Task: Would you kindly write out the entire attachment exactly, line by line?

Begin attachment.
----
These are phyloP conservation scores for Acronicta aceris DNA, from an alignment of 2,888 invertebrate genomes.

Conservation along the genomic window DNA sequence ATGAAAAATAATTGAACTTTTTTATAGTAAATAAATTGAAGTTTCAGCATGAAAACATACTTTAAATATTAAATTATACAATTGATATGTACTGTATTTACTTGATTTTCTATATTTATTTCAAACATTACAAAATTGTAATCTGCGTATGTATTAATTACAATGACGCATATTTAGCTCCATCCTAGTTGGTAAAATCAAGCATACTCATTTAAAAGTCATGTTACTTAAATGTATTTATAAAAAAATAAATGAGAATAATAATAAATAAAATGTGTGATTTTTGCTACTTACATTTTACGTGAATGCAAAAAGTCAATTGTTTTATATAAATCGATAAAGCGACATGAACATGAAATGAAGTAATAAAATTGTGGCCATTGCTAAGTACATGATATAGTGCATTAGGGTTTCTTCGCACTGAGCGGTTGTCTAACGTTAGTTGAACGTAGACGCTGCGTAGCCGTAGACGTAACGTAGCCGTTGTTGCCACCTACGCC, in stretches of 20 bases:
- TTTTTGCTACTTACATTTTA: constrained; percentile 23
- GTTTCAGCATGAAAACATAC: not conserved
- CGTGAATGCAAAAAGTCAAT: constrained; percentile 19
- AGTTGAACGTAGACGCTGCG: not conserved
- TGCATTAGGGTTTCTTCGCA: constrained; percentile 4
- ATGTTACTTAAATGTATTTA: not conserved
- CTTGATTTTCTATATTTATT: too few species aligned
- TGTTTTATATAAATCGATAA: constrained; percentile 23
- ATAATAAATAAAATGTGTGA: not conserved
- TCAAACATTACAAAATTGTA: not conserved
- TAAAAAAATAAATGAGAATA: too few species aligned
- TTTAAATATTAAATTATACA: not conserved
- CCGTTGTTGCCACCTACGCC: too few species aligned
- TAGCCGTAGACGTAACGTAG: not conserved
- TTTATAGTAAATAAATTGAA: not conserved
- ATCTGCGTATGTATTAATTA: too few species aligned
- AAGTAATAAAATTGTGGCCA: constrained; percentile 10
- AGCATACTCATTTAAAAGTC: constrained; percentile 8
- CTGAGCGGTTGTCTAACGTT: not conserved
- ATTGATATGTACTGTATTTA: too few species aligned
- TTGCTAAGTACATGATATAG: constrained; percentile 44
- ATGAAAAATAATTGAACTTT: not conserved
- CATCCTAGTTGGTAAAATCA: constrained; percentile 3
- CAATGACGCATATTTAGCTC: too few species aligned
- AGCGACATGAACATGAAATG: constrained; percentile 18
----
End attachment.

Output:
These are phyloP conservation scores for Acronicta aceris DNA, from an alignment of 2,888 invertebrate genomes.

Conservation along the genomic window DNA sequence ATGAAAAATAATTGAACTTTTTTATAGTAAATAAATTGAAGTTTCAGCATGAAAACATACTTTAAATATTAAATTATACAATTGATATGTACTGTATTTACTTGATTTTCTATATTTATTTCAAACATTACAAAATTGTAATCTGCGTATGTATTAATTACAATGACGCATATTTAGCTCCATCCTAGTTGGTAAAATCAAGCATACTCATTTAAAAGTCATGTTACTTAAATGTATTTATAAAAAAATAAATGAGAATAATAATAAATAAAATGTGTGATTTTTGCTACTTACATTTTACGTGAATGCAAAAAGTCAATTGTTTTATATAAATCGATAAAGCGACATGAACATGAAATGAAGTAATAAAATTGTGGCCATTGCTAAGTACATGATATAGTGCATTAGGGTTTCTTCGCACTGAGCGGTTGTCTAACGTTAGTTGAACGTAGACGCTGCGTAGCCGTAGACGTAACGTAGCCGTTGTTGCCACCTACGCC, in stretches of 20 bases:
- TTTTTGCTACTTACATTTTA: constrained; percentile 23
- GTTTCAGCATGAAAACATAC: not conserved
- CGTGAATGCAAAAAGTCAAT: constrained; percentile 19
- AGTTGAACGTAGACGCTGCG: not conserved
- TGCATTAGGGTTTCTTCGCA: constrained; percentile 4
- ATGTTACTTAAATGTATTTA: not conserved
- CTTGATTTTCTATATTTATT: too few species aligned
- TGTTTTATATAAATCGATAA: constrained; percentile 23
- ATAATAAATAAAATGTGTGA: not conserved
- TCAAACATTACAAAATTGTA: not conserved
- TAAAAAAATAAATGAGAATA: too few species aligned
- TTTAAATATTAAATTATACA: not conserved
- CCGTTGTTGCCACCTACGCC: too few species aligned
- TAGCCGTAGACGTAACGTAG: not conserved
- TTTATAGTAAATAAATTGAA: not conserved
- ATCTGCGTATGTATTAATTA: too few species aligned
- AAGTAATAAAATTGTGGCCA: constrained; percentile 10
- AGCATACTCATTTAAAAGTC: constrained; percentile 8
- CTGAGCGGTTGTCTAACGTT: not conserved
- ATTGATATGTACTGTATTTA: too few species aligned
- TTGCTAAGTACATGATATAG: constrained; percentile 44
- ATGAAAAATAATTGAACTTT: not conserved
- CATCCTAGTTGGTAAAATCA: constrained; percentile 3
- CAATGACGCATATTTAGCTC: too few species aligned
- AGCGACATGAACATGAAATG: constrained; percentile 18